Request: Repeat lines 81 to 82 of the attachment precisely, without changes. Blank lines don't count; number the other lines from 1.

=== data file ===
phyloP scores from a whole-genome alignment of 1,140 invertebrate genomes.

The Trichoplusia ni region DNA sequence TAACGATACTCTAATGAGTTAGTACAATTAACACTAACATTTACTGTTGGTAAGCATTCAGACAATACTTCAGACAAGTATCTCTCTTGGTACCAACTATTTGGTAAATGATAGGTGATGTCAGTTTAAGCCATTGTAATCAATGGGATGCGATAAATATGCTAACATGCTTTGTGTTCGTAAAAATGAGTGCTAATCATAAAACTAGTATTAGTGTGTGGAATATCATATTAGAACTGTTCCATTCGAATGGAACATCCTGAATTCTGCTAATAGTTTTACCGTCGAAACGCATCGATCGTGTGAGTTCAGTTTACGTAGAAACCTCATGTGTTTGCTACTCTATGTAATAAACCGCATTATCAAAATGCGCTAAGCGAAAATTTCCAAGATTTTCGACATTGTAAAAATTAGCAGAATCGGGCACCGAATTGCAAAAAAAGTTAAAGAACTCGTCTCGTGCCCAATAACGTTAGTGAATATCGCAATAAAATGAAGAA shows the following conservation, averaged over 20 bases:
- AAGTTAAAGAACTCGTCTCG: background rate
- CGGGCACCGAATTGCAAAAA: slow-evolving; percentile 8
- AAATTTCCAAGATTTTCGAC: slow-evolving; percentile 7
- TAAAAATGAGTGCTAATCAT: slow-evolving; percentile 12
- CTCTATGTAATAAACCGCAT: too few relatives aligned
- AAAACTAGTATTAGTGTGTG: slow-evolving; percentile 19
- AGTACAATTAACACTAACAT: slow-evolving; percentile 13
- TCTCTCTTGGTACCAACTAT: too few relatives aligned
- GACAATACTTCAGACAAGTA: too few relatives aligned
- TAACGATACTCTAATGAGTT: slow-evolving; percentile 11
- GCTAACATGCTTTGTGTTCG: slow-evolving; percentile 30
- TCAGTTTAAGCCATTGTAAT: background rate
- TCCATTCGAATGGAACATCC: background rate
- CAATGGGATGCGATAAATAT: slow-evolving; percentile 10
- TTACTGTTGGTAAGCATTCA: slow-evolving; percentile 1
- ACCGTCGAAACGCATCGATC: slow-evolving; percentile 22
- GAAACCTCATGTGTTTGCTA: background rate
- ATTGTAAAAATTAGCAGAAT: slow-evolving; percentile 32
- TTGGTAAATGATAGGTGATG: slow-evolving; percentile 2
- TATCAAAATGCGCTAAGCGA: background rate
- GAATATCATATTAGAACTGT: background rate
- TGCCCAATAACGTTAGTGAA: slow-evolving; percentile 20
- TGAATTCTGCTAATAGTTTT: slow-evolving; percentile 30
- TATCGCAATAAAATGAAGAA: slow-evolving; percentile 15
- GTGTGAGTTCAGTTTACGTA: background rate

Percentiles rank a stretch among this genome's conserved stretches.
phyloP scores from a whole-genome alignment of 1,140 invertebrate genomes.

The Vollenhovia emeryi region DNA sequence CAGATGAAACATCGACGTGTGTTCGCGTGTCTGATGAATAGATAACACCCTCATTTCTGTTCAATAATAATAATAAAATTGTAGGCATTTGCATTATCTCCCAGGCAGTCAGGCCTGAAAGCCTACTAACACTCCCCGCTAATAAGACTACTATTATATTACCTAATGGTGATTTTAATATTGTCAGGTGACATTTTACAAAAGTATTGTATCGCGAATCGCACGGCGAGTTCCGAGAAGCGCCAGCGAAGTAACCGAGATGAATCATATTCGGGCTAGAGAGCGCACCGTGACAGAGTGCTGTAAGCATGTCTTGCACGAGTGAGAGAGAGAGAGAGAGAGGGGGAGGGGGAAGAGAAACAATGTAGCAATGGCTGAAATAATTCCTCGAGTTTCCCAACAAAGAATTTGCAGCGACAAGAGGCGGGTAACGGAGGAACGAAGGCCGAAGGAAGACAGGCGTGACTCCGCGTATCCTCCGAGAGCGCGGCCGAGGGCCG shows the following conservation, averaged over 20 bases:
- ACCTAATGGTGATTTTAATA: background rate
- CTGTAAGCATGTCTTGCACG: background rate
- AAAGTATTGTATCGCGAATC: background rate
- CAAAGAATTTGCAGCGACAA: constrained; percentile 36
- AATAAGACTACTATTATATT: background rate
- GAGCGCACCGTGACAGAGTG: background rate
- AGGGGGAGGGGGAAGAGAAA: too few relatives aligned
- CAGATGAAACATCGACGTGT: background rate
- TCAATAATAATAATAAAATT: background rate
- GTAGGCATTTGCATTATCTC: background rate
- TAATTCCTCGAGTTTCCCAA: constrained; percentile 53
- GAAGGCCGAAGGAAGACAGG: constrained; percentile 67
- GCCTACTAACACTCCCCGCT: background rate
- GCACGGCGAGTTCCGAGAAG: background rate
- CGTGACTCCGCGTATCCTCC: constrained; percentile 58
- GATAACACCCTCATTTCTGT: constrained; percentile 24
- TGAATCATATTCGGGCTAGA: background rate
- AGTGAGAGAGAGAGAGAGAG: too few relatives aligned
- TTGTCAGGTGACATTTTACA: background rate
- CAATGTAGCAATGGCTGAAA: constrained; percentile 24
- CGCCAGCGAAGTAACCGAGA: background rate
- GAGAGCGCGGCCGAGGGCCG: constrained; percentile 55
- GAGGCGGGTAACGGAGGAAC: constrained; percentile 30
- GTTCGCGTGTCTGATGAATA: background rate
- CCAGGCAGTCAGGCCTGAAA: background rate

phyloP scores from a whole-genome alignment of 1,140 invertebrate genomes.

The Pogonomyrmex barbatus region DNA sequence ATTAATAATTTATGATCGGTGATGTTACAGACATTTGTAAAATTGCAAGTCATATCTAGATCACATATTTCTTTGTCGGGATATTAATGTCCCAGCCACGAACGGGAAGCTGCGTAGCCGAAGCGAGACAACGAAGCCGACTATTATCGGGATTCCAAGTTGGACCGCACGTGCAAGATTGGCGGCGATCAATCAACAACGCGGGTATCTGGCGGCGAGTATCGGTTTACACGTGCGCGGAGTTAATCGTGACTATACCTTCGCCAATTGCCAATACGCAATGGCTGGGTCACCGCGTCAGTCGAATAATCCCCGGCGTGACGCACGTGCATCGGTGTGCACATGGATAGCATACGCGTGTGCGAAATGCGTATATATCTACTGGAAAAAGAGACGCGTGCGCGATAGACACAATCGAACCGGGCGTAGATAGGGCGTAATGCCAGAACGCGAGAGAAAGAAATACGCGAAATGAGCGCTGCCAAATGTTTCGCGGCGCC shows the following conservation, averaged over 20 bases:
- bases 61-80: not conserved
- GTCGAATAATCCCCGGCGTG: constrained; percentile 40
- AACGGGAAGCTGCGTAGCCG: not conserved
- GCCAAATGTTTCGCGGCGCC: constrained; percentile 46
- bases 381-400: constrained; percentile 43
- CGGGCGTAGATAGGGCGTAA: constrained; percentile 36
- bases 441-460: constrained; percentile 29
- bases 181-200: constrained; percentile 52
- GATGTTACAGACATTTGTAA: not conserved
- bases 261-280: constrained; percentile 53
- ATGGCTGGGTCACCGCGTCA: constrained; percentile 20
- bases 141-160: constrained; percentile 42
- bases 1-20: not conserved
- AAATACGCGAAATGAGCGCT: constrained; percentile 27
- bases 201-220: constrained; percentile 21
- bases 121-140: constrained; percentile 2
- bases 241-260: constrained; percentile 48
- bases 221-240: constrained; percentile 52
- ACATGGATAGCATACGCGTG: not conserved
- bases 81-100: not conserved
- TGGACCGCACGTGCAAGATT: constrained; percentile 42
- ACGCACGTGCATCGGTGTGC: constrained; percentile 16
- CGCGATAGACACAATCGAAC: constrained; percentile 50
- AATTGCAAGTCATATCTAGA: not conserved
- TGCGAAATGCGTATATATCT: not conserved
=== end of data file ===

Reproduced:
- AATTGCAAGTCATATCTAGA: not conserved
- TGCGAAATGCGTATATATCT: not conserved